'Til Death Do Us Part by

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Review

Review: 'Til Death Do Us Part
Victorian crime fiction novels are a thing of beauty – think The Moonstone or even Dracula. ‘’Til Death Do Us Part’ is an anachronistic rendering of one. Written from a historical perspective, one could almost get lost in the romance of the temporal setting if not for one thing: a constant glaring reminder that this book is written looking back on a different time period. It is obvious to any reader that the novel is set in this era from the style of speech, transport and household hierarch; the endless nudges towards noticing how bad or different it was to be a woman at this time only serve to withdraw the readers from their reverie in the book back to the real world.

Now that I’ve got that off of my chest, I’m going to move on to talk about why this novel was ultimately entirely enrapturing. For starters, the male protagonist was physically disfigured, and suffered a great deal as a result of this. I know I’ve just mentioned that I’m talking about positives now, but I assure you I haven’t taken some kind of sadistic pleasure in Trent’s pain. Rather, I felt this was aspect of the novel was incredibly important as most novels dealing with this time period focus on a woman’s physical disfigurement and her therefore ‘unsuitability’ for marriage instead of a man’s. Calista’s ability to see past Trent’s scars to the kind of man he is inside is truly touching and, I believe, empowering and inspirational for those who suffer from a similar condition.

Indeed, the love between Calista and Trent is very engaging. They begin as an unlikely pair, with him suggesting that her introductions service is an unsafe thing for his sister Eudora to involve herself in, and Calista throwing him out of her home. Yet, when Calista finds herself the unwilling target of some dangerous and terrifying attention, the pair team up to suss out what’s going on. The one major disappointment in their love story? The cultural anachronisms placed on the couple’s sexual liaisons. Despite living in an age in which propriety is key, and both individuals being upstanding middle class citizens, Calista allows Trent to deflower her on the floor of a library without so much of a whimper of doubt. This, combined with how abrupt the moments leading up to their steamy encounter are, made the whole scene truly disappointing.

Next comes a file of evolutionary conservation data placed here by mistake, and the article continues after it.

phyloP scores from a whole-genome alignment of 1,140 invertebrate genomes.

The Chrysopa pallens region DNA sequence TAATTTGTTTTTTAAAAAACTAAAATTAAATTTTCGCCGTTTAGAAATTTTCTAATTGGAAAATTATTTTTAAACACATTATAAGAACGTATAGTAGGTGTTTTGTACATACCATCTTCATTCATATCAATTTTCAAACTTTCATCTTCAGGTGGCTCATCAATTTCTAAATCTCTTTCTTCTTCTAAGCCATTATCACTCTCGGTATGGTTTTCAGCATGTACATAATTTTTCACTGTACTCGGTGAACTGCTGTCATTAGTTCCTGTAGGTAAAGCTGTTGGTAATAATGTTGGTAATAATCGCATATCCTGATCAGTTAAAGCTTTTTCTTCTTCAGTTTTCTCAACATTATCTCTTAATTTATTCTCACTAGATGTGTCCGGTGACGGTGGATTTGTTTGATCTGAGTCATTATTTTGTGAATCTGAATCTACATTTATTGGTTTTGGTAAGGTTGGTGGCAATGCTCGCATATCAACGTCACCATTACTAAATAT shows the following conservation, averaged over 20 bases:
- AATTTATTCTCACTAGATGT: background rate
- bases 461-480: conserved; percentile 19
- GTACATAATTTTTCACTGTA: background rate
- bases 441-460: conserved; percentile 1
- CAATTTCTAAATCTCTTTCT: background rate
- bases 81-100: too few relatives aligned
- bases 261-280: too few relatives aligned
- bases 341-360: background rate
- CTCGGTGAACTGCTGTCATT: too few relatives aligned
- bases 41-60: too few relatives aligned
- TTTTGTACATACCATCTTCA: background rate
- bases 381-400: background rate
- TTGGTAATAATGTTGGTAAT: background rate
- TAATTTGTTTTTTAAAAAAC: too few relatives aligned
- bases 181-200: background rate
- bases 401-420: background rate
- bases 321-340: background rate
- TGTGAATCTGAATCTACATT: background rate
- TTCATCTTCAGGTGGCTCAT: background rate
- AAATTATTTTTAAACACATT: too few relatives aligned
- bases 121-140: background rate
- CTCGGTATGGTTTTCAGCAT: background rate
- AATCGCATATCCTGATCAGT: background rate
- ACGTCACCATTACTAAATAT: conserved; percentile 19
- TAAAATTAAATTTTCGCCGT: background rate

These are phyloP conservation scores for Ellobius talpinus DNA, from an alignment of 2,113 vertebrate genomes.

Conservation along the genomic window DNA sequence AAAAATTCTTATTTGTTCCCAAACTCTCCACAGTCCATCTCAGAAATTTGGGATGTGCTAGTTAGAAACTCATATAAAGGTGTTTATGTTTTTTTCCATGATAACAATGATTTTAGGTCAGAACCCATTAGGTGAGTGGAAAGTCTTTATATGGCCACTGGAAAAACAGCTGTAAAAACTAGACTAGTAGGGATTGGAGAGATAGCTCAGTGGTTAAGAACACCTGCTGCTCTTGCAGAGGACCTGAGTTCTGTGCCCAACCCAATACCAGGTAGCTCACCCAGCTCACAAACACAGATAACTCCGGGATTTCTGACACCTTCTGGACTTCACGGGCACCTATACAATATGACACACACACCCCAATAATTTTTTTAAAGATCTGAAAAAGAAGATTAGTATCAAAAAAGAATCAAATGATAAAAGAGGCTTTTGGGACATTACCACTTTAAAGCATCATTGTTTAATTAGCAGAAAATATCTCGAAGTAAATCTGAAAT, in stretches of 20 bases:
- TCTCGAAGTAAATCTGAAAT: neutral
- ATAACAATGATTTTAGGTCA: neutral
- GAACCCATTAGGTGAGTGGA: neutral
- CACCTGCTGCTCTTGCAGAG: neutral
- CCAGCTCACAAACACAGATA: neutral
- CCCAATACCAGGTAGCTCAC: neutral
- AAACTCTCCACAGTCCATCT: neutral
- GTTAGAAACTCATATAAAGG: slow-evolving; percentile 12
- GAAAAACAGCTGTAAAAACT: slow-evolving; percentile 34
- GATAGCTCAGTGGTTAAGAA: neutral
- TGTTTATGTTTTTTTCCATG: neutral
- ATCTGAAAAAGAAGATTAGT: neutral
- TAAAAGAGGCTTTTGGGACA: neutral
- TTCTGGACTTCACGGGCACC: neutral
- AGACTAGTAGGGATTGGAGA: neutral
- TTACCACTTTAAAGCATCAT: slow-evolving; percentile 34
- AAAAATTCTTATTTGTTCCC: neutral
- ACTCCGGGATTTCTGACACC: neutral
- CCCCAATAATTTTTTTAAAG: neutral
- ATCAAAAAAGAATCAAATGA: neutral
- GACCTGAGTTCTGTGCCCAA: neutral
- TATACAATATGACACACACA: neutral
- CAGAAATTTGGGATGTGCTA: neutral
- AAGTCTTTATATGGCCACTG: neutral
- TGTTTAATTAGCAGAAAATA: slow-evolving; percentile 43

Trust appears to be the most important theme of the novel, and the sheer variety of ways in which it is expressed makes ‘Til Death Do Us Part very intriguing. The most prevalent of these is trust in one’s partner; Nestor was an untrustworthy beau, and as such remains a malicious figure throughout, whilst Calista’s entire introductions service is based on ensuring that only trustworthy potential partners may attend her salons. Indeed, it is the trust that Calista and Trent have for one another after they work together to fend off an attacker that really draws them to each other.

Another aspect of the of the plot which I found truly entrancing was the cultural and historical explanation of ‘memento mori’. If, like me, you’re a little bit in love with learning about all aspects of Victorian life, then the level of detail Amanda Quick goes to in the novel to describe these death gifts is rather alluring. From an explanation of why coffin safety bells are necessary, to the exploration of keepsakes people kept of their loved ones as they sickened and neared death, Quick gives readers an incredibly detailed oversight of a way in which some people dealt with death at this time.

All in all, if you’re looking for something that sees characters get hot and steamy under the sheets, this is not the one for you. Despite containing a rather licentious deflowering of an unmarried woman, ‘Til Death Do Us Part is far more concerned with smouldering glances and pent up lust than any release, and as such is a very gentle novel in terms of sexual scenes. However, if you fancy something truly romantic with a bit of a historical context thrown into the mix, then this book has got your back.